a spiritual presence or be the living embodiment of an ancestor
or a life force.
C: items which have been acquired illegally
or removed illegally according to the accepted tenets of the community
which originally had ownership rights over the objects vested
D: items which, though not acquired illegally,
were acquired in a context in which a degree of coercion or duress
may be inferred.
E: items which have been exported and/or
acquired contrary to the terms of national legislations in force
in originating countries, aimed at protecting and monitoring the
movement of cultural property within and beyond national boundaries.
4. OTHER RELATED
It is important to be aware that requests for
return are often not the only means by which concern for the care
of or respect for cultural property is mediated. Such requests
should be set within the context of processes of contact and communication
which need to be encouraged. This kind of work is being done in
an ad hoc way by professional staff in a number of museums and
university departments in this country. There is a clear need
to encourage the further development of these links on a national
and international basis, by means such as the resource centre
recommended below. A principal outcome of this kind of dialogue
is an increase in the emphasis to be placed on respect for cultural
patrimony and on the knowledge of care considerations within which
context requests for the return of cultural property can be understood.
5. ILLICIT TRADE
Illicit trade is an important issue for curators
within all disciplines in UK museums. Many curators are not aware
of the laws governing the movement of cultural property in other
countries. For example, the term antiquity in some national legislations
covers artefacts of indigenous origin used in the performance
of any traditional ceremony. An artefact can therefore be an antiquity
even though made very recently. Even if it is not so defined,
recently manufactured traditional items can still be covered by
legislation relating to movable cultural property. It is therefore
crucial that information about these legislative contexts be made
available as widely as possible within this country.
6. NEED FOR
1. The MGC's Restitution and Repatriation:
Guidelines for good practice include a comprehensive consideration
of the implications relating to the wide range of issues which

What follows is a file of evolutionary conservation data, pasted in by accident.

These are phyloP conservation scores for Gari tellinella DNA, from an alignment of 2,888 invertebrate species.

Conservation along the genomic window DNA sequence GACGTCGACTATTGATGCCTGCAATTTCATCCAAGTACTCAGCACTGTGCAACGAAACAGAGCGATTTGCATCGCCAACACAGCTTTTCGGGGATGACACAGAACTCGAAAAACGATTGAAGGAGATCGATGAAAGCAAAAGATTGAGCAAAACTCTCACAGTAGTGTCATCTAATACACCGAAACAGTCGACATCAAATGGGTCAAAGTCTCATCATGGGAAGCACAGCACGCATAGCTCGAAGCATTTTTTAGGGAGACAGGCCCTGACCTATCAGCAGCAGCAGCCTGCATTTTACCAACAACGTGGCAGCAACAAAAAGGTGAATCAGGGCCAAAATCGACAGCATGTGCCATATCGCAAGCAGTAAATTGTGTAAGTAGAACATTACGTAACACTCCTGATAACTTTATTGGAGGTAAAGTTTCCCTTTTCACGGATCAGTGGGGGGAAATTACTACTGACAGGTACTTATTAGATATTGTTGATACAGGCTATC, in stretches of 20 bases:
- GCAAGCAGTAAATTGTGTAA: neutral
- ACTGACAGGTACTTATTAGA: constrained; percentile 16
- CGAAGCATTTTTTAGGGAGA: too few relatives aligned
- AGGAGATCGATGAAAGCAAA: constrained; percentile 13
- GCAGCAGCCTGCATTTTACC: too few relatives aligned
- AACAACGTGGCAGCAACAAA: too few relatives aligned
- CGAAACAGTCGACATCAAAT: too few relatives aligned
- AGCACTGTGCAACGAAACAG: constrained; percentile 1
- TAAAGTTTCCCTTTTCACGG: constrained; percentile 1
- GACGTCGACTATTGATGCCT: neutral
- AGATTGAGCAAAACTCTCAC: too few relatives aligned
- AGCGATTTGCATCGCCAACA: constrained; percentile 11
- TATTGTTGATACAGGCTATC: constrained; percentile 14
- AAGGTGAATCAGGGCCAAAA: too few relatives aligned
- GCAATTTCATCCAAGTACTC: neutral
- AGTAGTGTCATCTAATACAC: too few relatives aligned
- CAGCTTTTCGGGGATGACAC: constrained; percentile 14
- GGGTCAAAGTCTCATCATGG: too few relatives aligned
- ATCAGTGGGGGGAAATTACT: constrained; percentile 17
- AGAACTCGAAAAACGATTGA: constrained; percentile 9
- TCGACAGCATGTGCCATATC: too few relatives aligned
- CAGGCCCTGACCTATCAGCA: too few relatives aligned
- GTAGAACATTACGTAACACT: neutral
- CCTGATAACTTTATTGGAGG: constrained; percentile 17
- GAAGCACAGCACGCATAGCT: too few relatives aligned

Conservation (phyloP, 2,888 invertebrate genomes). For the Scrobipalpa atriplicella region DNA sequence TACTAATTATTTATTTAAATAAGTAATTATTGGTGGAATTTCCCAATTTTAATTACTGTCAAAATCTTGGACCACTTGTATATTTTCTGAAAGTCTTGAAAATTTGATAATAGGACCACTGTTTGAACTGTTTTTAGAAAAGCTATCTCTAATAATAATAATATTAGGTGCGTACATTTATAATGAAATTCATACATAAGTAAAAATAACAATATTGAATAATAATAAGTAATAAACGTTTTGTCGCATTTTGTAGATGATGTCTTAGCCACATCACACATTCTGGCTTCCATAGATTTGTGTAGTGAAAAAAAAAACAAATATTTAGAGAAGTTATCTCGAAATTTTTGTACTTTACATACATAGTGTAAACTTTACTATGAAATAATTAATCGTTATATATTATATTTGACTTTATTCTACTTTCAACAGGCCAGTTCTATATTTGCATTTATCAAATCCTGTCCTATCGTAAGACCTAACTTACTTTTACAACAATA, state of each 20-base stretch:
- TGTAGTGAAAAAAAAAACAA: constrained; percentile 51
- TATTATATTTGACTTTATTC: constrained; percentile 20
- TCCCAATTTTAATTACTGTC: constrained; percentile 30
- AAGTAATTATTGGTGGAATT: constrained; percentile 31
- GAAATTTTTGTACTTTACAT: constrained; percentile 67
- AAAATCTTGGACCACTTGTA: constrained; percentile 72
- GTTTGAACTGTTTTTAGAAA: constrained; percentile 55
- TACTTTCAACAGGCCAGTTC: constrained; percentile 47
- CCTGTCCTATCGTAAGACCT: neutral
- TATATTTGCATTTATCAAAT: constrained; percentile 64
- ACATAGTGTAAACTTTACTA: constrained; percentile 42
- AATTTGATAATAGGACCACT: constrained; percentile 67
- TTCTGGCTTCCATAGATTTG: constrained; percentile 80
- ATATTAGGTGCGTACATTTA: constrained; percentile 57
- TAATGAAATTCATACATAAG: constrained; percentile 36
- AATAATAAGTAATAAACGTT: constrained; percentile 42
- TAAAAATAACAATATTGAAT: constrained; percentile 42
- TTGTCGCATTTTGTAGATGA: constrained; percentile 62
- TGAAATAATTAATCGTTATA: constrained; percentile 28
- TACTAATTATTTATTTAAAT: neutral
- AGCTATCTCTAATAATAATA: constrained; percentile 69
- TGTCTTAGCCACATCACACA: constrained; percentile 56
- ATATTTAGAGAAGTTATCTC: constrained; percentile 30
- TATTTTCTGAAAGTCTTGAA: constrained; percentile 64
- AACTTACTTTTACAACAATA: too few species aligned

may result in requests for the return of cultural property to
be made. It is the view of MEG that these guidelines should become
the basis of accepted practice in museums in the UK whenever such
requests are received.
2. MEG is now examining the more general
issue of developing contact and dialogue with originating communities.
The Group is likely to be preparing guidelines relating to this;
they may be discussed at the forthcoming Annual Conference to
be held in Exeter in May 2000.
1. As the representative body of ethnographers
working in museums in the UK, MEG wish to recommend that the Government
adopt both the UNESCO (1970) Convention on the Means of Prohibiting
and Preventing the Illicit Import, Export and Transfer of Ownership
of Cultural Property and the UNIDROIT (1995) Convention on the
Return of Stolen or Illegally Exported Cultural Objects. The MGC
Registration Scheme and the Museums Association require museums
in the UK to observe the former, and the MA requires UK museums
to observe the latter Convention. However, it would both strengthen
the case against illicit trade and provide a substantial indicator
of the UK's attitude to these issues if these Conventions were
to be adopted by government.
2. In view of the need for priority to be
placed on raising awareness of various aspects of these issues,
as mentioned in paragraph 5 above, and, in particular, to enable
museums to more easily comply with the terms of the UNESCO (1970)
Convention, MEG recommends that a central source of advice and
information be established and adequately funded. MEG will be
keen to contribute to this centre by supplying data and evidence
in the form of case studies as well as any information its members
may possess about the content and implications of work affecting
the research, collecting and export of cultural property in and
from originating countries.